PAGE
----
I Didn’t Get the Score I Wanted Psych/Soc Section

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MP 298: I Didn't Get the Score I Wanted Psych/Soc Section

Session 298

We cover how to handle not getting the score you wanted in the Psych/Soc section of the MCAT.

We’re joined by Alex from Blueprint MCAT. If you would like to follow along on YouTube, go to premed.tv.

Listen to this podcast episode with the player above, or keep reading for the highlights and takeaway points.

[03:19] Why Some Students Do Poorly on Psych/Soc

All sections on the MCAT are scaled and equated as per the AAMC. In a sense, you get percentile-based scores. So if everyone finds the psych/soc section easy, ultimately, your score is still measured based on the percentage of other students that you did better than.

The reason students do poorly in the Psych/Soc section is not that they lack the fundamentals, but more about they’re not giving the section the respect that it deserves.

For people who have timing issues, this is usually because they either reread it several times or they read very slowly, although that’s rare. That being said, timing in psych/soc can absolutely be a barrier to people, and more often than not, stems from either not giving it the respect it deserves.

“A major skill that psych so that the AAMC uses psychosocial as a vehicle to test is experimental and epidemiological study design.” 

[07:27] What to Focus On

Before you trust your section’s performance to it, Alex recommends cross-referencing it with a trusted resource to make sure the information in there is correct. You can use, for example, the Blueprint modules or books, or cross-reference it with Khan Academy material, or the AAMC official content outline.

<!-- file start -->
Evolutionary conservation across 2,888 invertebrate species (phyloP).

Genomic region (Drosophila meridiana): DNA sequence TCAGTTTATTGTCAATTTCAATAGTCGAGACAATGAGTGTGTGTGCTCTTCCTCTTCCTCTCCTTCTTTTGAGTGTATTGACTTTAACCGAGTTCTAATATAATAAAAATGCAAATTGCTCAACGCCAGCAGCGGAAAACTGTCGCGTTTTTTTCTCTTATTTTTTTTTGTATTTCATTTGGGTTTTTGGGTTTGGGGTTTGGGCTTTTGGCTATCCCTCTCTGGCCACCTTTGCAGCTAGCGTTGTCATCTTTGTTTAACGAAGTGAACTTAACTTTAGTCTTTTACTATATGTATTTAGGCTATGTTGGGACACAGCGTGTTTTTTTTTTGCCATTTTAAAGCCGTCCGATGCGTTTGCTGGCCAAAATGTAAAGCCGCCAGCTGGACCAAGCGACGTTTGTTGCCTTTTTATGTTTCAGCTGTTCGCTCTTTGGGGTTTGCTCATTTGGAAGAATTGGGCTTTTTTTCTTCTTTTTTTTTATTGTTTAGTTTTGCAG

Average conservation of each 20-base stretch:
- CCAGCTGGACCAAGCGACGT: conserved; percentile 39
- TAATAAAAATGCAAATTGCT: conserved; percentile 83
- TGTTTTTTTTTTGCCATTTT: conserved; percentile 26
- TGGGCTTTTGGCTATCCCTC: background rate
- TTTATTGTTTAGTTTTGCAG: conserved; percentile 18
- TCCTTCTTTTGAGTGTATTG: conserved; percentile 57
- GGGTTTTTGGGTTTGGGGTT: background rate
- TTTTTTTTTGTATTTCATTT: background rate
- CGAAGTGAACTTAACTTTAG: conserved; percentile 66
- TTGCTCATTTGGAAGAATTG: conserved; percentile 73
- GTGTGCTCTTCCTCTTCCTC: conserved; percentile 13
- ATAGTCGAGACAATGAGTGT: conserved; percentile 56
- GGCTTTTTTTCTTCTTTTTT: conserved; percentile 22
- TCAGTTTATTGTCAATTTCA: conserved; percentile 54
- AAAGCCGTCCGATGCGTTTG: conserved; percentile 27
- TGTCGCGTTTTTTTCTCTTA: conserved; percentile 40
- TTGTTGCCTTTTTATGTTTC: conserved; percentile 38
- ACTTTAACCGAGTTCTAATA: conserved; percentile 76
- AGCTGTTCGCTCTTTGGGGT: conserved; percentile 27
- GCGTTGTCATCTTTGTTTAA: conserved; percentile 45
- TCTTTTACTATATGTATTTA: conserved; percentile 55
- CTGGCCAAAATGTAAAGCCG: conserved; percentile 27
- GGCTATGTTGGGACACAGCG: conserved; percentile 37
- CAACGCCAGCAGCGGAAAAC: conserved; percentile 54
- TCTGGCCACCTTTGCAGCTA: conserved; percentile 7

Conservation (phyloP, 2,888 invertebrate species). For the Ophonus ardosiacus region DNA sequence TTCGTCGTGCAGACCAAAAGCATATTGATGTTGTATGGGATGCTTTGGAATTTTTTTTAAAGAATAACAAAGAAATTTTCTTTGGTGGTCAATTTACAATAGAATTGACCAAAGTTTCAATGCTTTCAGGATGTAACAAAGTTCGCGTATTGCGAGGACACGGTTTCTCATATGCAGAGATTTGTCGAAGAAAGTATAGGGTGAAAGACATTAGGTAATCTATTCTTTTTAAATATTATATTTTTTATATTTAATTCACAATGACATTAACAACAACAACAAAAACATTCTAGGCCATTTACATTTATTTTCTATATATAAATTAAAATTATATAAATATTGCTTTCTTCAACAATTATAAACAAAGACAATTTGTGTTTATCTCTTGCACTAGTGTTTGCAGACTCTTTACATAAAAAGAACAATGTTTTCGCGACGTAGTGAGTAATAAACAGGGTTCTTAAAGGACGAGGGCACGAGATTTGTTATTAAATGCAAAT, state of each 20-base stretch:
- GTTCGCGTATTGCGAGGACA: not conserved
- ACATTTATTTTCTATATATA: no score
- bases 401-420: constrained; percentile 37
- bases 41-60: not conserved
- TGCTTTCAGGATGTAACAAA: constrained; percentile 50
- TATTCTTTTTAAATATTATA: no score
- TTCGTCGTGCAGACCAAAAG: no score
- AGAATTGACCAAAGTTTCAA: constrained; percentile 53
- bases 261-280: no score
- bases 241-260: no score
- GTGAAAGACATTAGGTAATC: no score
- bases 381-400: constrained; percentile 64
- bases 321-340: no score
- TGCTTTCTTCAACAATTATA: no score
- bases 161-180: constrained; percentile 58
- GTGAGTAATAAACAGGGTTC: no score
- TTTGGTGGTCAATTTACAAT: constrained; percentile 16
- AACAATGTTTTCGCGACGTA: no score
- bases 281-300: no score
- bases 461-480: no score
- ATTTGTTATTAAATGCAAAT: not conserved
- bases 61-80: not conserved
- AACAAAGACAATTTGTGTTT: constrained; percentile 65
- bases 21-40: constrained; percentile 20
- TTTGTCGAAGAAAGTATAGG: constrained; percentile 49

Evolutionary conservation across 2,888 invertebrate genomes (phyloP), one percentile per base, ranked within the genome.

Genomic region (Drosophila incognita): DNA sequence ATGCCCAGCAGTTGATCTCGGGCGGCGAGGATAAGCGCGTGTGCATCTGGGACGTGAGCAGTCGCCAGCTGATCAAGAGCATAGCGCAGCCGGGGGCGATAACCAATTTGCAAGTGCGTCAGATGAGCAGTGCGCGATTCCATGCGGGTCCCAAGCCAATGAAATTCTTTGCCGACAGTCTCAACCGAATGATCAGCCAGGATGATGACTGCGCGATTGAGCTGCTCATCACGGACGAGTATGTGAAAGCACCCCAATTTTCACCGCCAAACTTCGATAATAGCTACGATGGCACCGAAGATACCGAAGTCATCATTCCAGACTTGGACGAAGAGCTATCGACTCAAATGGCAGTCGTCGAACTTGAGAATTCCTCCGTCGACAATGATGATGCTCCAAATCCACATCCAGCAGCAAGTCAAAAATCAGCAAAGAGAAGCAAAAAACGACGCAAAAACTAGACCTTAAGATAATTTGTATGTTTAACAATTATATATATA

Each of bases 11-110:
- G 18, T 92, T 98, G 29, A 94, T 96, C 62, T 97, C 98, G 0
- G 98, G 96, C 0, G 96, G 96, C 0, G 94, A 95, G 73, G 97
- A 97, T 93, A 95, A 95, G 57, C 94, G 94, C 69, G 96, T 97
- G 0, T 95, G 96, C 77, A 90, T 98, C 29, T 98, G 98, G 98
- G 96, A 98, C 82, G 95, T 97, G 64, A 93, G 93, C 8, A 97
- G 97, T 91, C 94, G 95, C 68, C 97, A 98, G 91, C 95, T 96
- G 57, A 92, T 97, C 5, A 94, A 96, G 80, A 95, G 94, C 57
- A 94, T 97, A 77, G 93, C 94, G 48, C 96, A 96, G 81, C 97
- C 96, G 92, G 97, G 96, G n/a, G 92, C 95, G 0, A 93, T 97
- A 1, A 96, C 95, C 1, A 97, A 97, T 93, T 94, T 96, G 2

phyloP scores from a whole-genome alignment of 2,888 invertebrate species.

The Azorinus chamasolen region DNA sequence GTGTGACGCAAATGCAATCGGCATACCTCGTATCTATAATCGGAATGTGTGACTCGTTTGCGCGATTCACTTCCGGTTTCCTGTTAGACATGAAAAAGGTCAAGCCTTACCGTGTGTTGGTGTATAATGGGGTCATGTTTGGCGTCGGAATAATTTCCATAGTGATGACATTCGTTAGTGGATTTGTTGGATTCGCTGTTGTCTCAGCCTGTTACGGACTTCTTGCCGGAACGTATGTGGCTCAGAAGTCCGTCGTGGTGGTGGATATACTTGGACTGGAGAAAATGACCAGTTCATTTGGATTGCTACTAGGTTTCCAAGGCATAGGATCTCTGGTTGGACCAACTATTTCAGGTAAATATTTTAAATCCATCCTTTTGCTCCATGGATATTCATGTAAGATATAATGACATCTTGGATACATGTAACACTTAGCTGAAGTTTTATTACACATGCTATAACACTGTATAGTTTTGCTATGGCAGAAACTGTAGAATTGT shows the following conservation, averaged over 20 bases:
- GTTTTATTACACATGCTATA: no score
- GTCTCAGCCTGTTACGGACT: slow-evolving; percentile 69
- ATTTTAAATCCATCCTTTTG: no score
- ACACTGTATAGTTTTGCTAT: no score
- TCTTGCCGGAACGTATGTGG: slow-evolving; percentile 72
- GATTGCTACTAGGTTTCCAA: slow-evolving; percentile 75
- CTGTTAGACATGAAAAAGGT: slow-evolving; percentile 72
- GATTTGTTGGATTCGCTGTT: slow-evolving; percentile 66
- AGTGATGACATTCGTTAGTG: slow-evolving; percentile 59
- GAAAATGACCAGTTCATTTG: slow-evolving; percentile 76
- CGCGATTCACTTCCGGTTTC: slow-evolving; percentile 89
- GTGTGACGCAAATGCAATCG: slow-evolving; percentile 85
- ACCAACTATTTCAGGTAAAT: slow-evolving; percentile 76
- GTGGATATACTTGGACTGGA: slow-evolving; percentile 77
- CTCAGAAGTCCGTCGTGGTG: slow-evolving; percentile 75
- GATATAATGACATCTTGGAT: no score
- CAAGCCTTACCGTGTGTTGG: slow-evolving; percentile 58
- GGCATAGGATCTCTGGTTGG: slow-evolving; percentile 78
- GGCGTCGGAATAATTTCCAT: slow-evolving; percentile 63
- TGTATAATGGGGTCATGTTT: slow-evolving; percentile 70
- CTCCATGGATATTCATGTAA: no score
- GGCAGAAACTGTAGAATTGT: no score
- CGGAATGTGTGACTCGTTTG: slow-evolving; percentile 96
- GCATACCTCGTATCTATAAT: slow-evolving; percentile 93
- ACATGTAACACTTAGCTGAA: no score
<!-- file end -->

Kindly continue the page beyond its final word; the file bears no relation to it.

But once you’ve done that, it is worth acknowledging that for many students just memorizing the content of that isn’t enough.

Similar to the other sections, it’s not just memorization. It’s the understanding of things so they can manipulate that data in your head based on the unique scenarios and situations that these passages and questions are putting you in.

Therefore, it’s important to have a generalized understanding of a concept as opposed to memorizing its definition. Can you map it to equivalencies across a number of different examples as opposed to just what the definition is?

“If your plan for psychosocial is just to memorize 300 pages worth of facts and wander into the test, you need to make sure that your assumption is validated by full-length exams.”

[11:00] The MCAT is a Critical Thinking Analysis Test

“The MCAT is not a content test, it’s a critical thinking and analysis test.”

A critical thinking and analysis test is about being able to know the information and know it in a way that you can look at it from the top-bottom, left to right, front and back. Then you can understand that that thing you’re looking at is the same thing. You can answer the questions no matter how it’s shining the light on that thing.

Alex uses the analogy of studying French where you have to study grammar, history, speaking, and writing. Then you show up for the final exam with a pencil in hand. You sit down and look at the page, not realizing it was an architecture test because you thought it was a French test. That assessment isn’t wrong. It is a French test in that the test is in French. But ultimately, you need to know about architecture to pass the class.

Using this analogy, the MCAT is the architecture test. It is a reasoning test that just happens to use science and content as its grammar. It is a reasoning test expressed using the language of science. And if you study nothing but the language of science, it’s not enough in the same way that studying French grammar won’t let you ace a French architecture course.


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